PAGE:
It is with great pleasure that WGSI congratulate Dr. Lisa Yoneyama for winning the 2018 Association for Asian American Studies Award for Best Book for Humanities and Cultural Studies (Literary Studies) for Cold War Ruins: Transpacific Critique of American Justice and Japanese War Crimes.
In their rationale for recommending her book for the award, the subcommittee wrote:
Yoneyama’s Cold War Ruins mounts a transnational analysis of the logics of post-Cold War “redress culture” that implicates not only Japanese war atrocities but also the “Americanization” of justice in the decades following World War II. The postwar global struggle for ideological ascendancy is often imagined as a cold war contest between the United States’ democracy and the former Soviet Union’s communism. Yet, as Yoneyama shows, the specter of Japan’s military defeat and the claims for justice issuing in its wake have always played a crucial part in these struggles. Cold War Ruins reveals the extent to which calls for reparation, as these motions travel back and forth between Asia and North America, are interrupted, curtailed, divergent, or divested of juridical meaning. These failures do not stem from any particular justice claim’s lack of merit; indeed, the open-ended promise and premise of justice, the book shows us, is a site of ongoing politicization. Rather, they result from a complex web of U.S. and Japanese imperialisms during and after the war that has clouded the “ability to decisively affect the postbelligerency drawing of lines between the aggrieved and the aggressors, the redressable and the unredressable, the forgiven and the unforgiven” (ix).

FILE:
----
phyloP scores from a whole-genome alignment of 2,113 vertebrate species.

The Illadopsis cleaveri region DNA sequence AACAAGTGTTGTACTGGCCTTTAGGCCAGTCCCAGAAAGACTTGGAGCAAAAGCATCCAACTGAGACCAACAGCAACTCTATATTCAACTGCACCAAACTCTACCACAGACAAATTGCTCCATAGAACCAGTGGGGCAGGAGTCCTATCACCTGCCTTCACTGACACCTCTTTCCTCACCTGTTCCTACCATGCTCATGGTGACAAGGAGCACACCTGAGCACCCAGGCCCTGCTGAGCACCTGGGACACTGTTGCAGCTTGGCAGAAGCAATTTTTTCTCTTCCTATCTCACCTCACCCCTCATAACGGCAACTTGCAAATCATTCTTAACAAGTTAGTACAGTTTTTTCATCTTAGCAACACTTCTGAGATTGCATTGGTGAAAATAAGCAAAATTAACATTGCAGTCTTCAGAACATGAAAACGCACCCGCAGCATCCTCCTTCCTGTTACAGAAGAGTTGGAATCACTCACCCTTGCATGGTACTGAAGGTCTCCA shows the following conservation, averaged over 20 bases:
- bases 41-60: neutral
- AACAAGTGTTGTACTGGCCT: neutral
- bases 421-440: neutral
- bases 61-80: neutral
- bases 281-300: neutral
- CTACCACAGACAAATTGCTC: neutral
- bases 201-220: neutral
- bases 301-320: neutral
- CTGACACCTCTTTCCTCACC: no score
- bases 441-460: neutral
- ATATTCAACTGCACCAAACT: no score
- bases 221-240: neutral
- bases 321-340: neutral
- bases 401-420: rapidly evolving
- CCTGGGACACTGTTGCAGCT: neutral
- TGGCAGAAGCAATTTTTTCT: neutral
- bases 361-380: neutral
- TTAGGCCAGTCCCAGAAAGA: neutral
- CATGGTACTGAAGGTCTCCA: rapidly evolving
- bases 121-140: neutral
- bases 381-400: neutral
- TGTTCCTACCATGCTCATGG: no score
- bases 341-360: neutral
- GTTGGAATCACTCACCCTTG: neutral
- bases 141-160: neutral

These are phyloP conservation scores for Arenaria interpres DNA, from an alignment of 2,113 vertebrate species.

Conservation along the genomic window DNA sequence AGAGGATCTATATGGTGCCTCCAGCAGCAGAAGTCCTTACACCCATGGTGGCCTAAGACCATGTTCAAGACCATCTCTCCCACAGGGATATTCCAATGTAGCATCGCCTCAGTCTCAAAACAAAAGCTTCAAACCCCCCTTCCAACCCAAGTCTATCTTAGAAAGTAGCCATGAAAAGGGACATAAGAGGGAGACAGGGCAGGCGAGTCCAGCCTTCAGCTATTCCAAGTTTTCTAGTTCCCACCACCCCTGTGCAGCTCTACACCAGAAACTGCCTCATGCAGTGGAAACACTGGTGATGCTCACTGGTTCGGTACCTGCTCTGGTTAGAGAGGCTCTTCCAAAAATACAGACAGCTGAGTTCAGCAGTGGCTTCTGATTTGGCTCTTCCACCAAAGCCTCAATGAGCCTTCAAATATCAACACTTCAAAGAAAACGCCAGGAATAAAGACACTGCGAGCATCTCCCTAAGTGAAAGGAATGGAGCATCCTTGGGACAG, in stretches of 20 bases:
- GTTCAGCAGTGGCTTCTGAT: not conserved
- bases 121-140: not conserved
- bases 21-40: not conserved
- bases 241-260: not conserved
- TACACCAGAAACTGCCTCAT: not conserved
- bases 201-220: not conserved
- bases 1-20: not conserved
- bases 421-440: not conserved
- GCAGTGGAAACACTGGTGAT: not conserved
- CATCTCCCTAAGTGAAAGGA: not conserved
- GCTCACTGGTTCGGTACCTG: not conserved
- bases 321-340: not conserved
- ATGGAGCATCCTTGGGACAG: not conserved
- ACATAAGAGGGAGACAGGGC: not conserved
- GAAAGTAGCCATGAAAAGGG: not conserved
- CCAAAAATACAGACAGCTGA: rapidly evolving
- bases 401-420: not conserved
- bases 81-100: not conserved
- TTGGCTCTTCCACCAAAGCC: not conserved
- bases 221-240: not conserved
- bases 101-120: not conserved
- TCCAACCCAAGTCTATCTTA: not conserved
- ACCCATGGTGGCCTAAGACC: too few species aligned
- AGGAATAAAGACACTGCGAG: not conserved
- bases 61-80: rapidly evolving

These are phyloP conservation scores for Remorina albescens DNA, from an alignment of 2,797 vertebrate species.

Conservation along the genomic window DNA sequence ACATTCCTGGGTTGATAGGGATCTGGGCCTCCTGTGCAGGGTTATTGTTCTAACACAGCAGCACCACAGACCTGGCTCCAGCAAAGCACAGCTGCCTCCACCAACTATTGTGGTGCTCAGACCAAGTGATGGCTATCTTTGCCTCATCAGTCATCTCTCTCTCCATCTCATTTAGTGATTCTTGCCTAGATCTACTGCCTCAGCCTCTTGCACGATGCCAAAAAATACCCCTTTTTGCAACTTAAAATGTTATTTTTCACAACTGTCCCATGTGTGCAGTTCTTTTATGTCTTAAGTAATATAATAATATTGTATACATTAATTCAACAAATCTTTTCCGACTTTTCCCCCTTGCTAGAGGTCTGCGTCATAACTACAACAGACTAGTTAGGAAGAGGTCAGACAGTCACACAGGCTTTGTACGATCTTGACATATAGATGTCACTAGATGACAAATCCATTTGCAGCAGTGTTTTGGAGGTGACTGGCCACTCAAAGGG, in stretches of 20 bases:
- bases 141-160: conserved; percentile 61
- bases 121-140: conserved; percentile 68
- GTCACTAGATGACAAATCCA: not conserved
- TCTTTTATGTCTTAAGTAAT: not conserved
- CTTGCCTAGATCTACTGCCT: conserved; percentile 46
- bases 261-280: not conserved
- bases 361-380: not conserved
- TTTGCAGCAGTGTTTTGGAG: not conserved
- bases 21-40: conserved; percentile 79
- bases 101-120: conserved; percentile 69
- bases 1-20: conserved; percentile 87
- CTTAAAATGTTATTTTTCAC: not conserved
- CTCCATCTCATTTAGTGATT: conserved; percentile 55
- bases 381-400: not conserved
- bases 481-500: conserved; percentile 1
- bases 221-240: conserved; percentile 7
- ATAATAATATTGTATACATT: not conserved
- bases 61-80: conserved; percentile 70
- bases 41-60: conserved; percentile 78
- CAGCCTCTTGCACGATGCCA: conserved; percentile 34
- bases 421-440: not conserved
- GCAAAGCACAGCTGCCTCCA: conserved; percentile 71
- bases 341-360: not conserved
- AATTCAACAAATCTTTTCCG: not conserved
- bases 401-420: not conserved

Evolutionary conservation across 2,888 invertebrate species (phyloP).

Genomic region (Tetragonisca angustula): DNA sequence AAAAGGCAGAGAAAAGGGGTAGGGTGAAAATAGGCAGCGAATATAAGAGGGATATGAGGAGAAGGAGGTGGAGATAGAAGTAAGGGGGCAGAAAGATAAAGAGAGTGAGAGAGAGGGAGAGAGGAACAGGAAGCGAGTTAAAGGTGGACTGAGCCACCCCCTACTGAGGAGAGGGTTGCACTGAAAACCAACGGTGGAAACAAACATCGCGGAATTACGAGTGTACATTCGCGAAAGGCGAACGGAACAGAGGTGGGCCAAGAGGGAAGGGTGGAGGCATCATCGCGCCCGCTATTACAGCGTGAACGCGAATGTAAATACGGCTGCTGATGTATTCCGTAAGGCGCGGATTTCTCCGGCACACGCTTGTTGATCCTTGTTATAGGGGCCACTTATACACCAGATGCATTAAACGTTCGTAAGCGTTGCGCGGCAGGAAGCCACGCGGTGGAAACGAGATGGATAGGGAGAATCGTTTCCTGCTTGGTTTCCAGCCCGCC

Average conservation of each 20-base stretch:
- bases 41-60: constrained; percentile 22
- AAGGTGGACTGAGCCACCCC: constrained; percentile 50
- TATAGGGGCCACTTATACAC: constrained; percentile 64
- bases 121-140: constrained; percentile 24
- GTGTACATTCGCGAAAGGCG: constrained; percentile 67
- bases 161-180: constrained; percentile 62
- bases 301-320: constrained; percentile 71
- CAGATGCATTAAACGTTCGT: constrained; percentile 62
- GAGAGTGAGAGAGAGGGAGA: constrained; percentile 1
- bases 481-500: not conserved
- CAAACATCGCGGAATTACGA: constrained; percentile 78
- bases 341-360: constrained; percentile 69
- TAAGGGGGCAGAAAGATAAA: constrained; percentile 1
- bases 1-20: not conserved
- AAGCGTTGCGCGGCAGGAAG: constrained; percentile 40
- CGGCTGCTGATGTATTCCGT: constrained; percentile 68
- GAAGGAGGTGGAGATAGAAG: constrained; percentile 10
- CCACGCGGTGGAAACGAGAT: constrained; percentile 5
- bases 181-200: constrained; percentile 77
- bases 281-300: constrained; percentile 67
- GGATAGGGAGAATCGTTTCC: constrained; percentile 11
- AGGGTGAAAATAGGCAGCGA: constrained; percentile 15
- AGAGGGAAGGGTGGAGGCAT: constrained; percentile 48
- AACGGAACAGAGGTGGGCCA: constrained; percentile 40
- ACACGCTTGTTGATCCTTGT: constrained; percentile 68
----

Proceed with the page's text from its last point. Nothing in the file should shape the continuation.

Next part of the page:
To lay bare redress culture’s complications, Yoneyama assembles a broad range of texts that spans the Pacific. They run the gamut from literature and visual art to legal tracts, museum exhibits, media reports, and other genres. She deftly moves between Japanese-language and English-language sources in analyses that refuse the critique of U.S. empire ever to overshadow the atrocities of Japanese empire. Taken together, the chapters in Cold War Ruins prompt us to grapple with some tough questions. For instance, how do narratives of the Japanese army’s enslavement of thousands of colonial subject women—mostly Korean, Chinese, and Filipino—into sexual labor push up against history’s more visible event of the United States’ atomic attack on Japanese civilians? How does the United States’ continued military presence in Okinawa form a tarnished backdrop against which some U.S. municipalities have endorsed public monuments to Korean survivors of Japanese wartime trafficking? Redress seekers across national borders find themselves negotiating a gauntlet of overlapping human rights abuses.
Cold War Ruins presents a stunningly masterful engagement with the most pressing concerns in the fields of Asian American studies and Asian studies/area studies today. In recent years, there has been much discussion in both fields about the necessity for dialogue and engagement across these disciplinary divides. Cold War Ruins exemplifies the very best this cross-fertilization can offer.
Lisa will be honored at the 2018 Awards Reception on the evening of Friday, March 30, 2018 at the San Francisco Westin St. Francis Hotel.